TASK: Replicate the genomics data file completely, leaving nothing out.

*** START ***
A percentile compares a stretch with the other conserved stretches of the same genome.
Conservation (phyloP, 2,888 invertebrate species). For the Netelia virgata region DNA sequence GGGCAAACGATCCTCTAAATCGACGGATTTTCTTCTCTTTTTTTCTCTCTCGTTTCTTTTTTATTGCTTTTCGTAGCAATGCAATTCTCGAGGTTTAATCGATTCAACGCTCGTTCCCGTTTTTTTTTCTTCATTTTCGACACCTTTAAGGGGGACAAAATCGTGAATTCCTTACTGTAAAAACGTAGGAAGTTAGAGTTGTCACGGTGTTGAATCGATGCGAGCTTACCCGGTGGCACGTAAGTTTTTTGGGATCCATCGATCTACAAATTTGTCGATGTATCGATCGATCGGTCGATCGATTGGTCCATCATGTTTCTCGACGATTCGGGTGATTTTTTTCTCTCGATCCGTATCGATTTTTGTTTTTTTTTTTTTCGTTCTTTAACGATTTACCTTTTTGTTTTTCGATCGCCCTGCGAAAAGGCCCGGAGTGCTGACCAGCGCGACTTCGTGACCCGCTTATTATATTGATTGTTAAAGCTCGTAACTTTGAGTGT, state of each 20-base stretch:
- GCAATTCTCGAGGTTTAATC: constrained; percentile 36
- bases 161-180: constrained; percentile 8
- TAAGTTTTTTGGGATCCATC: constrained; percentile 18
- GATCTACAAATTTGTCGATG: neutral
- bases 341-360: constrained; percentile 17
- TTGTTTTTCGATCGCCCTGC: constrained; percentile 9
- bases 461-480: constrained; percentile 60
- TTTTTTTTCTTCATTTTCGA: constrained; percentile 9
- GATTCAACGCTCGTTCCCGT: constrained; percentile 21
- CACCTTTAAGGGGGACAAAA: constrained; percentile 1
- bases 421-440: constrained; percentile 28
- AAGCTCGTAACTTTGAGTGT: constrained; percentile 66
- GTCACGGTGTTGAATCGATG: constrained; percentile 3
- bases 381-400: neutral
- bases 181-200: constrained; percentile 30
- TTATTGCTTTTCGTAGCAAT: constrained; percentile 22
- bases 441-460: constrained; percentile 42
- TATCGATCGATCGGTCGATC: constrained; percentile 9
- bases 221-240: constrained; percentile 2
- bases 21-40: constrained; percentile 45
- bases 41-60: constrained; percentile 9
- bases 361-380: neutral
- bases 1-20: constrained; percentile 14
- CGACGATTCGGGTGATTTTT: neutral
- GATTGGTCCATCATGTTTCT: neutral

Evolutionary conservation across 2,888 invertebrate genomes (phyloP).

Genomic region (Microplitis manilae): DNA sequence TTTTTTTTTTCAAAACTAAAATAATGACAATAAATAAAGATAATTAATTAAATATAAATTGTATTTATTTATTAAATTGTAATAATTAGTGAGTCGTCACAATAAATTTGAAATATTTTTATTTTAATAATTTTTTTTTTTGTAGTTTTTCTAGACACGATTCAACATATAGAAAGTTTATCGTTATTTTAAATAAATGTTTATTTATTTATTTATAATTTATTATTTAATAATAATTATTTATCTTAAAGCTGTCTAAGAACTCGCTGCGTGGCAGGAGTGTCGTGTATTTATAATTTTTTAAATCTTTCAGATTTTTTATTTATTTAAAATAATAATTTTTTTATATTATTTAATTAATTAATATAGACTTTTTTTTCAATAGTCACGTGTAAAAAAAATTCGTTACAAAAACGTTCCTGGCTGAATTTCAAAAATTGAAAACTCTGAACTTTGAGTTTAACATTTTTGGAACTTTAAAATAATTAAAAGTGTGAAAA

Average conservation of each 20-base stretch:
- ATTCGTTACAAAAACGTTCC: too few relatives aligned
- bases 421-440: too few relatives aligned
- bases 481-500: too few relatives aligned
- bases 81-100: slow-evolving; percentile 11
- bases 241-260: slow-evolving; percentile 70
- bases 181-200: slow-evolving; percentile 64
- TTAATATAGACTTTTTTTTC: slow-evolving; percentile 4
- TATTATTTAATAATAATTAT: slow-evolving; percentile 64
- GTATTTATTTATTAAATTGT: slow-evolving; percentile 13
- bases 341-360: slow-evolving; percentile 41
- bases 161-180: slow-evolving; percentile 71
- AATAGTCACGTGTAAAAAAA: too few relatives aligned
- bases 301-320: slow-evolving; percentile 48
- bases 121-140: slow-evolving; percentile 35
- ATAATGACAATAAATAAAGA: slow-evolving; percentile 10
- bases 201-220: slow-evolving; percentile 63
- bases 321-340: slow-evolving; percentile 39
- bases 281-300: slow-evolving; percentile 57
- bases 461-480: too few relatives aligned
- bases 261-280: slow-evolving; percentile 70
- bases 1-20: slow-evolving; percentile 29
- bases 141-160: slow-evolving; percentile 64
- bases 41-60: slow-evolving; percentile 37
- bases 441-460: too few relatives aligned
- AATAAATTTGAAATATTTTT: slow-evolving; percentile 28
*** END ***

A percentile compares a stretch with the other conserved stretches of the same genome.
Conservation (phyloP, 2,888 invertebrate species). For the Netelia virgata region DNA sequence GGGCAAACGATCCTCTAAATCGACGGATTTTCTTCTCTTTTTTTCTCTCTCGTTTCTTTTTTATTGCTTTTCGTAGCAATGCAATTCTCGAGGTTTAATCGATTCAACGCTCGTTCCCGTTTTTTTTTCTTCATTTTCGACACCTTTAAGGGGGACAAAATCGTGAATTCCTTACTGTAAAAACGTAGGAAGTTAGAGTTGTCACGGTGTTGAATCGATGCGAGCTTACCCGGTGGCACGTAAGTTTTTTGGGATCCATCGATCTACAAATTTGTCGATGTATCGATCGATCGGTCGATCGATTGGTCCATCATGTTTCTCGACGATTCGGGTGATTTTTTTCTCTCGATCCGTATCGATTTTTGTTTTTTTTTTTTTCGTTCTTTAACGATTTACCTTTTTGTTTTTCGATCGCCCTGCGAAAAGGCCCGGAGTGCTGACCAGCGCGACTTCGTGACCCGCTTATTATATTGATTGTTAAAGCTCGTAACTTTGAGTGT, state of each 20-base stretch:
- GCAATTCTCGAGGTTTAATC: constrained; percentile 36
- bases 161-180: constrained; percentile 8
- TAAGTTTTTTGGGATCCATC: constrained; percentile 18
- GATCTACAAATTTGTCGATG: neutral
- bases 341-360: constrained; percentile 17
- TTGTTTTTCGATCGCCCTGC: constrained; percentile 9
- bases 461-480: constrained; percentile 60
- TTTTTTTTCTTCATTTTCGA: constrained; percentile 9
- GATTCAACGCTCGTTCCCGT: constrained; percentile 21
- CACCTTTAAGGGGGACAAAA: constrained; percentile 1
- bases 421-440: constrained; percentile 28
- AAGCTCGTAACTTTGAGTGT: constrained; percentile 66
- GTCACGGTGTTGAATCGATG: constrained; percentile 3
- bases 381-400: neutral
- bases 181-200: constrained; percentile 30
- TTATTGCTTTTCGTAGCAAT: constrained; percentile 22
- bases 441-460: constrained; percentile 42
- TATCGATCGATCGGTCGATC: constrained; percentile 9
- bases 221-240: constrained; percentile 2
- bases 21-40: constrained; percentile 45
- bases 41-60: constrained; percentile 9
- bases 361-380: neutral
- bases 1-20: constrained; percentile 14
- CGACGATTCGGGTGATTTTT: neutral
- GATTGGTCCATCATGTTTCT: neutral

Evolutionary conservation across 2,888 invertebrate genomes (phyloP).

Genomic region (Microplitis manilae): DNA sequence TTTTTTTTTTCAAAACTAAAATAATGACAATAAATAAAGATAATTAATTAAATATAAATTGTATTTATTTATTAAATTGTAATAATTAGTGAGTCGTCACAATAAATTTGAAATATTTTTATTTTAATAATTTTTTTTTTTGTAGTTTTTCTAGACACGATTCAACATATAGAAAGTTTATCGTTATTTTAAATAAATGTTTATTTATTTATTTATAATTTATTATTTAATAATAATTATTTATCTTAAAGCTGTCTAAGAACTCGCTGCGTGGCAGGAGTGTCGTGTATTTATAATTTTTTAAATCTTTCAGATTTTTTATTTATTTAAAATAATAATTTTTTTATATTATTTAATTAATTAATATAGACTTTTTTTTCAATAGTCACGTGTAAAAAAAATTCGTTACAAAAACGTTCCTGGCTGAATTTCAAAAATTGAAAACTCTGAACTTTGAGTTTAACATTTTTGGAACTTTAAAATAATTAAAAGTGTGAAAA

Average conservation of each 20-base stretch:
- ATTCGTTACAAAAACGTTCC: too few relatives aligned
- bases 421-440: too few relatives aligned
- bases 481-500: too few relatives aligned
- bases 81-100: slow-evolving; percentile 11
- bases 241-260: slow-evolving; percentile 70
- bases 181-200: slow-evolving; percentile 64
- TTAATATAGACTTTTTTTTC: slow-evolving; percentile 4
- TATTATTTAATAATAATTAT: slow-evolving; percentile 64
- GTATTTATTTATTAAATTGT: slow-evolving; percentile 13
- bases 341-360: slow-evolving; percentile 41
- bases 161-180: slow-evolving; percentile 71
- AATAGTCACGTGTAAAAAAA: too few relatives aligned
- bases 301-320: slow-evolving; percentile 48
- bases 121-140: slow-evolving; percentile 35
- ATAATGACAATAAATAAAGA: slow-evolving; percentile 10
- bases 201-220: slow-evolving; percentile 63
- bases 321-340: slow-evolving; percentile 39
- bases 281-300: slow-evolving; percentile 57
- bases 461-480: too few relatives aligned
- bases 261-280: slow-evolving; percentile 70
- bases 1-20: slow-evolving; percentile 29
- bases 141-160: slow-evolving; percentile 64
- bases 41-60: slow-evolving; percentile 37
- bases 441-460: too few relatives aligned
- AATAAATTTGAAATATTTTT: slow-evolving; percentile 28